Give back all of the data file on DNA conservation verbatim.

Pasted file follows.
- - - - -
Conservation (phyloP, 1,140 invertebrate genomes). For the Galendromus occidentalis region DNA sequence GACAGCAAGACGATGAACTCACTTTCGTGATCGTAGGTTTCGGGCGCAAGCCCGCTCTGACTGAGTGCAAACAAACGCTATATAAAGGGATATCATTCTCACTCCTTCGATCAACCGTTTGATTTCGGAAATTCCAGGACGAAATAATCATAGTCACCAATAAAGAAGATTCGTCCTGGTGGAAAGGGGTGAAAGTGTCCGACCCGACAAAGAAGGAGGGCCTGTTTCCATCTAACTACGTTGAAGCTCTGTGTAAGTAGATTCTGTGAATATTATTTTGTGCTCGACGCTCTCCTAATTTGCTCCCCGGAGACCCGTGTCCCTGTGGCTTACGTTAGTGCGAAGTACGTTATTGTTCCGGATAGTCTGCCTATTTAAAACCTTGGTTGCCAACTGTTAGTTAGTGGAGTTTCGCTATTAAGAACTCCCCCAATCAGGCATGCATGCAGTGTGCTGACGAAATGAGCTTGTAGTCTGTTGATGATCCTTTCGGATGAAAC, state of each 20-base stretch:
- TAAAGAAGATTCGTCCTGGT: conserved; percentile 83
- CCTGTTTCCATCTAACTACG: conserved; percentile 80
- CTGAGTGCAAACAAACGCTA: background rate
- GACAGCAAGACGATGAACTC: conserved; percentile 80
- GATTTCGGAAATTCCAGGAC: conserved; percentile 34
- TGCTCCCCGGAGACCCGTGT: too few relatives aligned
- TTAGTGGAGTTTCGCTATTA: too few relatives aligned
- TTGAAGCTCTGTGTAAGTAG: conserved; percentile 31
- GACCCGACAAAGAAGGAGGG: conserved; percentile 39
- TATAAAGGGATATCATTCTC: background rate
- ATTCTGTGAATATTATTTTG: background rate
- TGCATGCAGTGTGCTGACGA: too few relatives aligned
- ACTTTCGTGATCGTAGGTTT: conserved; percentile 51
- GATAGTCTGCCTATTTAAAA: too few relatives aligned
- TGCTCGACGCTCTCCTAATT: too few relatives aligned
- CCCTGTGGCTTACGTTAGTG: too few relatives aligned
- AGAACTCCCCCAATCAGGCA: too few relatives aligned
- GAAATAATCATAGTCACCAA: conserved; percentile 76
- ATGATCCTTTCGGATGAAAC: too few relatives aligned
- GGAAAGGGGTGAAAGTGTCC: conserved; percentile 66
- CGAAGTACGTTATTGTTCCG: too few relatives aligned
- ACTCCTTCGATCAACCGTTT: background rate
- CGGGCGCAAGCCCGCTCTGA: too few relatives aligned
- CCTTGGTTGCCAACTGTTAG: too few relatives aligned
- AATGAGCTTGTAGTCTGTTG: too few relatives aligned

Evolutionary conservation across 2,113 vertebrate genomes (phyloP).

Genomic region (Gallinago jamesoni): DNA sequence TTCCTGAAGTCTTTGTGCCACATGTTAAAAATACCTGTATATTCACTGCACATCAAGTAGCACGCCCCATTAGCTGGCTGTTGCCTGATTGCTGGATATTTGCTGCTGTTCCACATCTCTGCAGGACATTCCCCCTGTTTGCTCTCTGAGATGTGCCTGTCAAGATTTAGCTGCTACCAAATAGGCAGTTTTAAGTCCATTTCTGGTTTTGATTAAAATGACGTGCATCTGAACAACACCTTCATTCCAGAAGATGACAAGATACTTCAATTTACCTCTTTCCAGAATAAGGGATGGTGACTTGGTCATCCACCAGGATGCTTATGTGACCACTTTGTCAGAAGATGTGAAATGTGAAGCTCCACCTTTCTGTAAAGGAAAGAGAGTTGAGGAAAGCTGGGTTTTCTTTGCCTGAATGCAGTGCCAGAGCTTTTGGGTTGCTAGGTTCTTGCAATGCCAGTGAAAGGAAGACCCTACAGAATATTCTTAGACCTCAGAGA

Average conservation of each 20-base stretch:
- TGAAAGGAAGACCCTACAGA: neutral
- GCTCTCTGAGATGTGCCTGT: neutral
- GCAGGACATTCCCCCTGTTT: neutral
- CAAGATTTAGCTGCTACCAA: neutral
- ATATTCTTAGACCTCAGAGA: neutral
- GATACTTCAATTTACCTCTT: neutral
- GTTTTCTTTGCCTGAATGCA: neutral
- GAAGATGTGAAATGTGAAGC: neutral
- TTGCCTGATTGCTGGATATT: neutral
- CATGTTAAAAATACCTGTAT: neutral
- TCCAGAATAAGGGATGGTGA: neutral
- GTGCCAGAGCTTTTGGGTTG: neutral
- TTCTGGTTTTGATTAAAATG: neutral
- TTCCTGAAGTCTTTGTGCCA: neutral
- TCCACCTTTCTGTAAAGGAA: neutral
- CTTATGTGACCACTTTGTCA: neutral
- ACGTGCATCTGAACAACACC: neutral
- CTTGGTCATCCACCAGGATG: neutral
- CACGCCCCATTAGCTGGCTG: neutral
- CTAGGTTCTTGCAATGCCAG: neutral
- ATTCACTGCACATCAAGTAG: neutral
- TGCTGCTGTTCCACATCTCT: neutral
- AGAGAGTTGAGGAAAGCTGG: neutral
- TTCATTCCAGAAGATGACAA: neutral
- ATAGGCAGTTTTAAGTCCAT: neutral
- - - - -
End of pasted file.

Conservation (phyloP, 1,140 invertebrate genomes). For the Galendromus occidentalis region DNA sequence GACAGCAAGACGATGAACTCACTTTCGTGATCGTAGGTTTCGGGCGCAAGCCCGCTCTGACTGAGTGCAAACAAACGCTATATAAAGGGATATCATTCTCACTCCTTCGATCAACCGTTTGATTTCGGAAATTCCAGGACGAAATAATCATAGTCACCAATAAAGAAGATTCGTCCTGGTGGAAAGGGGTGAAAGTGTCCGACCCGACAAAGAAGGAGGGCCTGTTTCCATCTAACTACGTTGAAGCTCTGTGTAAGTAGATTCTGTGAATATTATTTTGTGCTCGACGCTCTCCTAATTTGCTCCCCGGAGACCCGTGTCCCTGTGGCTTACGTTAGTGCGAAGTACGTTATTGTTCCGGATAGTCTGCCTATTTAAAACCTTGGTTGCCAACTGTTAGTTAGTGGAGTTTCGCTATTAAGAACTCCCCCAATCAGGCATGCATGCAGTGTGCTGACGAAATGAGCTTGTAGTCTGTTGATGATCCTTTCGGATGAAAC, state of each 20-base stretch:
- TAAAGAAGATTCGTCCTGGT: conserved; percentile 83
- CCTGTTTCCATCTAACTACG: conserved; percentile 80
- CTGAGTGCAAACAAACGCTA: background rate
- GACAGCAAGACGATGAACTC: conserved; percentile 80
- GATTTCGGAAATTCCAGGAC: conserved; percentile 34
- TGCTCCCCGGAGACCCGTGT: too few relatives aligned
- TTAGTGGAGTTTCGCTATTA: too few relatives aligned
- TTGAAGCTCTGTGTAAGTAG: conserved; percentile 31
- GACCCGACAAAGAAGGAGGG: conserved; percentile 39
- TATAAAGGGATATCATTCTC: background rate
- ATTCTGTGAATATTATTTTG: background rate
- TGCATGCAGTGTGCTGACGA: too few relatives aligned
- ACTTTCGTGATCGTAGGTTT: conserved; percentile 51
- GATAGTCTGCCTATTTAAAA: too few relatives aligned
- TGCTCGACGCTCTCCTAATT: too few relatives aligned
- CCCTGTGGCTTACGTTAGTG: too few relatives aligned
- AGAACTCCCCCAATCAGGCA: too few relatives aligned
- GAAATAATCATAGTCACCAA: conserved; percentile 76
- ATGATCCTTTCGGATGAAAC: too few relatives aligned
- GGAAAGGGGTGAAAGTGTCC: conserved; percentile 66
- CGAAGTACGTTATTGTTCCG: too few relatives aligned
- ACTCCTTCGATCAACCGTTT: background rate
- CGGGCGCAAGCCCGCTCTGA: too few relatives aligned
- CCTTGGTTGCCAACTGTTAG: too few relatives aligned
- AATGAGCTTGTAGTCTGTTG: too few relatives aligned

Evolutionary conservation across 2,113 vertebrate genomes (phyloP).

Genomic region (Gallinago jamesoni): DNA sequence TTCCTGAAGTCTTTGTGCCACATGTTAAAAATACCTGTATATTCACTGCACATCAAGTAGCACGCCCCATTAGCTGGCTGTTGCCTGATTGCTGGATATTTGCTGCTGTTCCACATCTCTGCAGGACATTCCCCCTGTTTGCTCTCTGAGATGTGCCTGTCAAGATTTAGCTGCTACCAAATAGGCAGTTTTAAGTCCATTTCTGGTTTTGATTAAAATGACGTGCATCTGAACAACACCTTCATTCCAGAAGATGACAAGATACTTCAATTTACCTCTTTCCAGAATAAGGGATGGTGACTTGGTCATCCACCAGGATGCTTATGTGACCACTTTGTCAGAAGATGTGAAATGTGAAGCTCCACCTTTCTGTAAAGGAAAGAGAGTTGAGGAAAGCTGGGTTTTCTTTGCCTGAATGCAGTGCCAGAGCTTTTGGGTTGCTAGGTTCTTGCAATGCCAGTGAAAGGAAGACCCTACAGAATATTCTTAGACCTCAGAGA

Average conservation of each 20-base stretch:
- TGAAAGGAAGACCCTACAGA: neutral
- GCTCTCTGAGATGTGCCTGT: neutral
- GCAGGACATTCCCCCTGTTT: neutral
- CAAGATTTAGCTGCTACCAA: neutral
- ATATTCTTAGACCTCAGAGA: neutral
- GATACTTCAATTTACCTCTT: neutral
- GTTTTCTTTGCCTGAATGCA: neutral
- GAAGATGTGAAATGTGAAGC: neutral
- TTGCCTGATTGCTGGATATT: neutral
- CATGTTAAAAATACCTGTAT: neutral
- TCCAGAATAAGGGATGGTGA: neutral
- GTGCCAGAGCTTTTGGGTTG: neutral
- TTCTGGTTTTGATTAAAATG: neutral
- TTCCTGAAGTCTTTGTGCCA: neutral
- TCCACCTTTCTGTAAAGGAA: neutral
- CTTATGTGACCACTTTGTCA: neutral
- ACGTGCATCTGAACAACACC: neutral
- CTTGGTCATCCACCAGGATG: neutral
- CACGCCCCATTAGCTGGCTG: neutral
- CTAGGTTCTTGCAATGCCAG: neutral
- ATTCACTGCACATCAAGTAG: neutral
- TGCTGCTGTTCCACATCTCT: neutral
- AGAGAGTTGAGGAAAGCTGG: neutral
- TTCATTCCAGAAGATGACAA: neutral
- ATAGGCAGTTTTAAGTCCAT: neutral